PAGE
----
San Luis Obispo prides itself on marching to a different drummer. The small college community (pop. 43,050) on the central California coast has long been a haven for the so-called alternative culture, though a recent influx of people seeking relief from the problems of the state's major population areas has changed the tenor of the town. The average annual family income, for example, has risen to nearly $61,000, according to the official city website.

Still, San Luis Obispo retains a unique character that sets it apart from other places. And perhaps nothing demonstrates this more clearly than the fact that where most communities have struggled to revitalize downtowns that lost business to the malls, San Luis Obispo's downtown was doing fine — it's the mall that needed rescue.

Specifically, the Central Coast Mall had been reclaimed by its lender after a novel approach to anchoring had failed. Opened in 1986, the enclosed property featured a conventional department store at one end but a hotel at the other. Both the department store, part of the Gottschalks chain out of Fresno, Calif., and the hotel, an Embassy Suites, were doing well, but the shops between were falling like dominos. By the late 1990s, 80% of the inline space was vacant.

In stepped MBK Southern California Ltd., one of two affiliates of Irvine, Calif.-based MBK Retail. According to MBKSC president Andrew Trachman, the company quickly recognized that the property represented a great opportunity for redevelopment, for despite the success of its downtown, the city was seriously underserved by mainstream retailers.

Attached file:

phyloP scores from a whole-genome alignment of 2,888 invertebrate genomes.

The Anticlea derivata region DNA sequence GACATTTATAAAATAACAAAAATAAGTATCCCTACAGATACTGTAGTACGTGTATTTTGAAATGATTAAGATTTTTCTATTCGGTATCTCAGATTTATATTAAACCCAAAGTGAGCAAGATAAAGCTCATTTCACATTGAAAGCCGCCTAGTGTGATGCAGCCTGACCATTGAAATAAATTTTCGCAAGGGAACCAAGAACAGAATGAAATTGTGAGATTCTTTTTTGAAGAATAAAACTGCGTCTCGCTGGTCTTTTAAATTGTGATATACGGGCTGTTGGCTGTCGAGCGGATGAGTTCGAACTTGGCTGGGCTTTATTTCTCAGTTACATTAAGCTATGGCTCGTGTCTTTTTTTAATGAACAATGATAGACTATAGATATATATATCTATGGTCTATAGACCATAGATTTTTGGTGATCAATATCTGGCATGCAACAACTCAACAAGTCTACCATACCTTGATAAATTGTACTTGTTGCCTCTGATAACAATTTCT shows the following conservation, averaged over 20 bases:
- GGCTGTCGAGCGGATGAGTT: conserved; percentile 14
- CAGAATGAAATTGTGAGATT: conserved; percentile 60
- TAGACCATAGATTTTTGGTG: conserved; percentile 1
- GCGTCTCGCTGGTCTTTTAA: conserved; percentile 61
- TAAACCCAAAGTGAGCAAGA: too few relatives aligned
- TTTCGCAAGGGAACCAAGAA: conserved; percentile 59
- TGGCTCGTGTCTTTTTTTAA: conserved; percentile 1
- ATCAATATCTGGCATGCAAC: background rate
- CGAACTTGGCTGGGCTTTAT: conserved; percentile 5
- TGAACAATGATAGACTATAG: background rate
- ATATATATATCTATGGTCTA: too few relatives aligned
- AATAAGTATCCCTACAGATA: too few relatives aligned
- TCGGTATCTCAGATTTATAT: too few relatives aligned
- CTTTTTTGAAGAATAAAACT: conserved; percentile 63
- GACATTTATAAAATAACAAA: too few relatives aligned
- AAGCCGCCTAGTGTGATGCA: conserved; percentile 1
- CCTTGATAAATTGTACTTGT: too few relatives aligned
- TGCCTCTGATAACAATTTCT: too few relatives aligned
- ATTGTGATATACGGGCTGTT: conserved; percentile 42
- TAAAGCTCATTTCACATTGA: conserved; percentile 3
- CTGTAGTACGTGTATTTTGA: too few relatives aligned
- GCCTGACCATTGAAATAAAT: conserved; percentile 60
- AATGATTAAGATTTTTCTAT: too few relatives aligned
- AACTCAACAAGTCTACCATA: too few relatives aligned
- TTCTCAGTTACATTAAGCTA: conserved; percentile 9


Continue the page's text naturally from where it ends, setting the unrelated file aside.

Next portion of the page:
“The Main Street approach everybody is trying to create exists there in a very organic sense,” says Trachman, pointing to a thriving downtown retail scene featuring dozens of specialty and soft goods retailers from national chains such as Gap, Victoria's Secret, Sunglass Hut and Structure to numerous successful local businesses. Yet for many commonplace items, residents had to drive 50 miles or more.

Thus was born the idea to transform the mall into an open-air community shopping center with multiple promotional anchors. The name was changed to San Luis Obispo Promenade to reflect the new outdoor orientation, and in January 2000 MBK began tearing down the main portion of the property to build quarters for a new generation of big-box tenants.

Trachman says the developer was confident retailers would be interested. “Some tenants had been looking at San Luis Obispo for a long time but not found opportunities. Others needed to be convinced, but once we showed them the demographics, that wasn't hard,” he says.

The demographics included a high median income, growing population, large student base and high number of visitors, both tourists and day visitors from California's Central Valley. The latter were particularly important because many Central Valley towns are themselves underserved by retail, so their residents could justify a day at the coast by combining it with a pragmatic shopping trip.